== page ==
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What is the minimum number of cells a living thing can have?
Question Date: 2013-08-21
Answer 1:

Living things may have as few as one cell. These are referred to as "single-celled organisms" or "unicellular organisms." For example, bacteria are living things which fall under this category. Something that does not contain at least one cell would not be classified as "living".

Answer 2:

The minimum number of cells living organisms can have is one cell. These organisms are called "unicellular." Some examples include many different kinds of bacteria, protozoa, and certain kinds of algae.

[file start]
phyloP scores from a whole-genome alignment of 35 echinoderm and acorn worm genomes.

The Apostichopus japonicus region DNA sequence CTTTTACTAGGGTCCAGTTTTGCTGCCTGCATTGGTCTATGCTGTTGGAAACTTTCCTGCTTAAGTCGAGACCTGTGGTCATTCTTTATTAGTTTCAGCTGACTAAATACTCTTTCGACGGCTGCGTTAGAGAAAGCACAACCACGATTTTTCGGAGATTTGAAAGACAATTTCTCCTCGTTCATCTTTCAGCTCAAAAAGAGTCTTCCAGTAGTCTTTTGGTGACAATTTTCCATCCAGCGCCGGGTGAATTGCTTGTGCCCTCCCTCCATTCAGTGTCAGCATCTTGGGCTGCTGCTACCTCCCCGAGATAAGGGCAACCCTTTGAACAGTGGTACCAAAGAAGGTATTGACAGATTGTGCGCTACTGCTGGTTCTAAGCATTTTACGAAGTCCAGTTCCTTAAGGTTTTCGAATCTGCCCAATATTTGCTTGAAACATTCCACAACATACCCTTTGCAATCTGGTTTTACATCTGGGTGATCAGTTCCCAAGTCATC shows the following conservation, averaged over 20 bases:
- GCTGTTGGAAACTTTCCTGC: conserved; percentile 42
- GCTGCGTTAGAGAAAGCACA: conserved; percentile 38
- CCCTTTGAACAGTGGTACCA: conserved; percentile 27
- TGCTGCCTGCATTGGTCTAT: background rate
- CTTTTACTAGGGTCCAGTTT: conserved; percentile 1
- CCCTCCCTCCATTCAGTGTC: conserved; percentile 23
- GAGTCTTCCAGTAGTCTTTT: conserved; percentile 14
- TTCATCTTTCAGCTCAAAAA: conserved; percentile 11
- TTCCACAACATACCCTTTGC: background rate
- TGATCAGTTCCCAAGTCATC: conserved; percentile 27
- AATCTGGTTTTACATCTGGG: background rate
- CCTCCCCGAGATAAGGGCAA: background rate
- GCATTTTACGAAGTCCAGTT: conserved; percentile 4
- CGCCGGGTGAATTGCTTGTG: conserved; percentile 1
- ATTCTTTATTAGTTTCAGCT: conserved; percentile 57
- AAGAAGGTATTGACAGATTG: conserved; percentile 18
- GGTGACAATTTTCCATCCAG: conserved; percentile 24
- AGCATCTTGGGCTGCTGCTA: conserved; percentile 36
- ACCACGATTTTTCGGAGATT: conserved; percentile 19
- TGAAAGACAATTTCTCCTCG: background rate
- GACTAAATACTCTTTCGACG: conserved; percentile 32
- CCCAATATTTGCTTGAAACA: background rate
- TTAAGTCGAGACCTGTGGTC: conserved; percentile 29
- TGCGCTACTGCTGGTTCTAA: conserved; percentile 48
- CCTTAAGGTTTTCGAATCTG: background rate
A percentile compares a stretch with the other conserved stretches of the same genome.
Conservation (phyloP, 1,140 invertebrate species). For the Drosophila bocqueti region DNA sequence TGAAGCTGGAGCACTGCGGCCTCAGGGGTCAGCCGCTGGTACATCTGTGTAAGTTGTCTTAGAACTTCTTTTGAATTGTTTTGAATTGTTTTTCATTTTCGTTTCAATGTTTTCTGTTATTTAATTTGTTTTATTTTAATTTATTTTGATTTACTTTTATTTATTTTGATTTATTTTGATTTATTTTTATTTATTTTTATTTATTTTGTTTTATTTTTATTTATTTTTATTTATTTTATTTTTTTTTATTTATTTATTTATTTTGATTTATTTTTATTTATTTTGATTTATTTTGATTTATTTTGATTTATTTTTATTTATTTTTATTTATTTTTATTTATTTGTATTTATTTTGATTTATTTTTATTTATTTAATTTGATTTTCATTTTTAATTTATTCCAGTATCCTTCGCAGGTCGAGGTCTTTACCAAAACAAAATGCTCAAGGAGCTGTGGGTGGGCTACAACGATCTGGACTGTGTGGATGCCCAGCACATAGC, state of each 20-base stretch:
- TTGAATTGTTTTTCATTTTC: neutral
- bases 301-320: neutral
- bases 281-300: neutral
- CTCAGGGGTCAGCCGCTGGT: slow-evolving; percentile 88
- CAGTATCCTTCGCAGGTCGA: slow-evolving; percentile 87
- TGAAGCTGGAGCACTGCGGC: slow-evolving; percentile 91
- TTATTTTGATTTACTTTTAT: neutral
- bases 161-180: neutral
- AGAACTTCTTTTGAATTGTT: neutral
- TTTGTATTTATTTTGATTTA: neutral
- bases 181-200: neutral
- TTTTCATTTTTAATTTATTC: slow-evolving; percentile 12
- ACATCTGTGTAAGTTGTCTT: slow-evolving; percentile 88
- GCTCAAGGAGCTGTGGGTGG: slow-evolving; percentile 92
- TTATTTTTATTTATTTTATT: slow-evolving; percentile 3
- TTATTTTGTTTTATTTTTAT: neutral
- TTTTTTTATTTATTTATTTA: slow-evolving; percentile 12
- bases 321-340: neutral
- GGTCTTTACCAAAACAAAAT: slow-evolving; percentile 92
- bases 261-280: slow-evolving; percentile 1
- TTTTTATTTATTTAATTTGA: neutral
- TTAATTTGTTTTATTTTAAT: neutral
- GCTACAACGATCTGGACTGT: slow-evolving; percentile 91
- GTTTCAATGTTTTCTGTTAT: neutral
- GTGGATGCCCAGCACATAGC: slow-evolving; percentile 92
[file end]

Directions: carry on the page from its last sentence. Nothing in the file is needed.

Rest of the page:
Answer 3:

That´s a great question! Living things can have a minimum of one cell (called unicellular organisms). There are a lot of single celled organisms, like bacteria, algae (plants), some fungi, and protozoa. Many unicellular organisms live in colonies with others of their species. Amazingly, viruses don´t need any of their own cells at all, they can reproduce in other organisms cells and can just be genetic material (DNA or RNA) protected in a coat of proteins called a capsid.

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